A woman draws a portrait of George Floyd and Daunte Wright on a road in Minneapolis, Minnesota – Credit: Photo by Brandon Bell/Getty Images

But under the 1033 programme, which allowed the US defense department to transfer some of its surplus heavy equipment to local police, police everywhere have become more military. You can be confronted with police in full body armour even if you are just pulled over for a traffic stop.

And the fact is that, because policing is local, many Americans do not have a uniform response to what to do with the police.

Defunding the police is a good way not to campaign this summer. Joe Biden has made it clear he is for reform, not abolition.

Biden was elected to the Senate for the first time in 1972. Barely old enough to run but qualified by the time that he was sworn in, he faced tragedy when his then-wife and daughter were killed by a motorist and his two boys severely injured. That was also the year of Wattstax, a benefit concert organized by the premier soul label of the time, Stax Records, to commemorate the seventh anniversary of the 1965 uprisings in the African American community of Watts in Los Angeles. The uprisings were known as The Watts Riots.

The riots began as a result of a saga that we African Americans and Latinos can recite in our sleep:

African American man pulled over for a driving offence. Police back-up called as the cop put the African American man under arrest, this time for failing a sobriety test. The community gets involved and it all kicks off.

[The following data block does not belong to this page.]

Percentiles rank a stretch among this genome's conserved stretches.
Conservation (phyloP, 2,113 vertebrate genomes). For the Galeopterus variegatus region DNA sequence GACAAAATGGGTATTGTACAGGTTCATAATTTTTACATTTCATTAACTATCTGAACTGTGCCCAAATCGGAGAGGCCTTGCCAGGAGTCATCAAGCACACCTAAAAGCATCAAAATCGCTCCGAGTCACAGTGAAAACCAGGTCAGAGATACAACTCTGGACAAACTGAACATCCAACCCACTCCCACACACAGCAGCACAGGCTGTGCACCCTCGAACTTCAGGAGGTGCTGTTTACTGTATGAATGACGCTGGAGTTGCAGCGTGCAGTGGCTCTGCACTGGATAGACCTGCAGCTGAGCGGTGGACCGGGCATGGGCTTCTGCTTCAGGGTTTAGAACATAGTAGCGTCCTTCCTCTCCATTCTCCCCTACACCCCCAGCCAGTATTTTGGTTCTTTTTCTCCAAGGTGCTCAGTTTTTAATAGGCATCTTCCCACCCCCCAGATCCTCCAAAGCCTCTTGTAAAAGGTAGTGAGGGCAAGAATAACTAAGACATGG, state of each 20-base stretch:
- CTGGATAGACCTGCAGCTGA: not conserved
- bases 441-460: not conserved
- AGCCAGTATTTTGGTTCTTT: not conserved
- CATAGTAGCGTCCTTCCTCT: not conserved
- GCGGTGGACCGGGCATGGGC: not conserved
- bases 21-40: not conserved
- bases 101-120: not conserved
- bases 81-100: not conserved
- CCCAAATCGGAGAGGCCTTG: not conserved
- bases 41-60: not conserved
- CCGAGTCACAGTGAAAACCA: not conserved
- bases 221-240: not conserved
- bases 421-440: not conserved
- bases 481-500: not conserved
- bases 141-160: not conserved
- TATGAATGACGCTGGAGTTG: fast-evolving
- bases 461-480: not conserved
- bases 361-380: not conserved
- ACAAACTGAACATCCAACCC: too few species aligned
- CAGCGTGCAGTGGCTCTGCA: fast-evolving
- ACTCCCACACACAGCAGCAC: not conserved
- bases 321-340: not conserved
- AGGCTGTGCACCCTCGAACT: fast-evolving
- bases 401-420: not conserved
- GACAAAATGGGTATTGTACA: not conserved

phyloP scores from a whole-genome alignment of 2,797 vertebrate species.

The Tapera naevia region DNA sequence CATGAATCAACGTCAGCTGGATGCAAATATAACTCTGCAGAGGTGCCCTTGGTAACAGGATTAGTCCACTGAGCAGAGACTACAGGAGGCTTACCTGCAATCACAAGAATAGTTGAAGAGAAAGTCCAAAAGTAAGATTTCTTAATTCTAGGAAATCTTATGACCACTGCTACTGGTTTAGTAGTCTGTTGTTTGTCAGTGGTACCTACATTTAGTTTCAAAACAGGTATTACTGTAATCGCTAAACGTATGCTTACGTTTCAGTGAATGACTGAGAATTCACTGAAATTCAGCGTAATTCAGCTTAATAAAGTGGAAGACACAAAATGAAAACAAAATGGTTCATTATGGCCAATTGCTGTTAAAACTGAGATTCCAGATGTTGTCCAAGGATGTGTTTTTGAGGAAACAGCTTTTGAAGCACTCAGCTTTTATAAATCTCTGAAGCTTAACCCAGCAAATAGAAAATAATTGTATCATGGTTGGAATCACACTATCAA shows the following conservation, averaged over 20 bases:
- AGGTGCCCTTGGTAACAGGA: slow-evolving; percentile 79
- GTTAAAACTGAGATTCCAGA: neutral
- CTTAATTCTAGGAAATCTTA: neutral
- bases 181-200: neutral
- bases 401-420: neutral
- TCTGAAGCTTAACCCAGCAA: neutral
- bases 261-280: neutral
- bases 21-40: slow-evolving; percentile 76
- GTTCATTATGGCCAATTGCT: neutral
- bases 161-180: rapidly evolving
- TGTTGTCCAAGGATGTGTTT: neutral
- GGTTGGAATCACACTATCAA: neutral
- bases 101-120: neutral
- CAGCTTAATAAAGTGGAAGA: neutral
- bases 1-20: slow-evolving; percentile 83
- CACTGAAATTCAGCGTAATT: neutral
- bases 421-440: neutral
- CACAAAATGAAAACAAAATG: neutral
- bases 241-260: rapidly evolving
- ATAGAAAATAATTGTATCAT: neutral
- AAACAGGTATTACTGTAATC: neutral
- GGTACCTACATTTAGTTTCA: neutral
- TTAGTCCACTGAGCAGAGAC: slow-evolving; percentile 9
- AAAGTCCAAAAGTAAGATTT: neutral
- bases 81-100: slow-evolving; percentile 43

What kicks off is the reaction of decades of systematic police abuse in LA, and a 46-square-mile swathe of Los Angeles was transformed into a combat zone during the following six days.

Marchers walk past the George Floyd Memorial in Minneapolis during a protest at the shooting death of 20-year-old Daunte Wright – Credit: Photo: Kerem Yucel/AFP via Getty Images

Many of the artists on the Stax label and also at Wattstax were the ones that we listened to at home and who gave message and comfort: The Staple Singers, The Bar-Kays, Carla Thomas, Rufus Thomas and Issac Hayes.

But even they could not make possible in 1972 what Biden appeared to do with his own tragedy, a conduit through which to come to grips with sorrow and pain.

The Republican Party is aiming to take back the House of Representatives at the midterms at the end of next year, and their sights are set on what they perceive as the enemies of the police.

But in Joe Biden they have an opponent who is a seasoned politician He knows that if you are not in power, you cannot make change.

And yet there is that video of 13-year-old Adam Toledo of Chicago, who appears to be holding his hands up the split second before he is fatally shot in the chest by an officer responding to what is called a “gun alert”.

America is the country where a boy of colour, barely out of childhood, knows how to respond to the police: you surrender as soon as possible.

The Staple Singers performed at Wattstax and sang their hit song that became an anthem: Respect Yourself. Its lyrics say: “If you’re walking ‘round/ Thinkin’ that the world/ Owes you something/ ‘Cause you’re here/ You’re goin’ out/ The world backwards/ Like you did/ When you first come here/ Respect yourself!”

 It will take more than self-respect;  more than a guilty verdict against one cop to get America to face its traditional manner in regards to people of colour: whether man; woman or child; able or disabled; rich or poor; young or old:

Go in hard.

And it doesn’t matter what you do after that.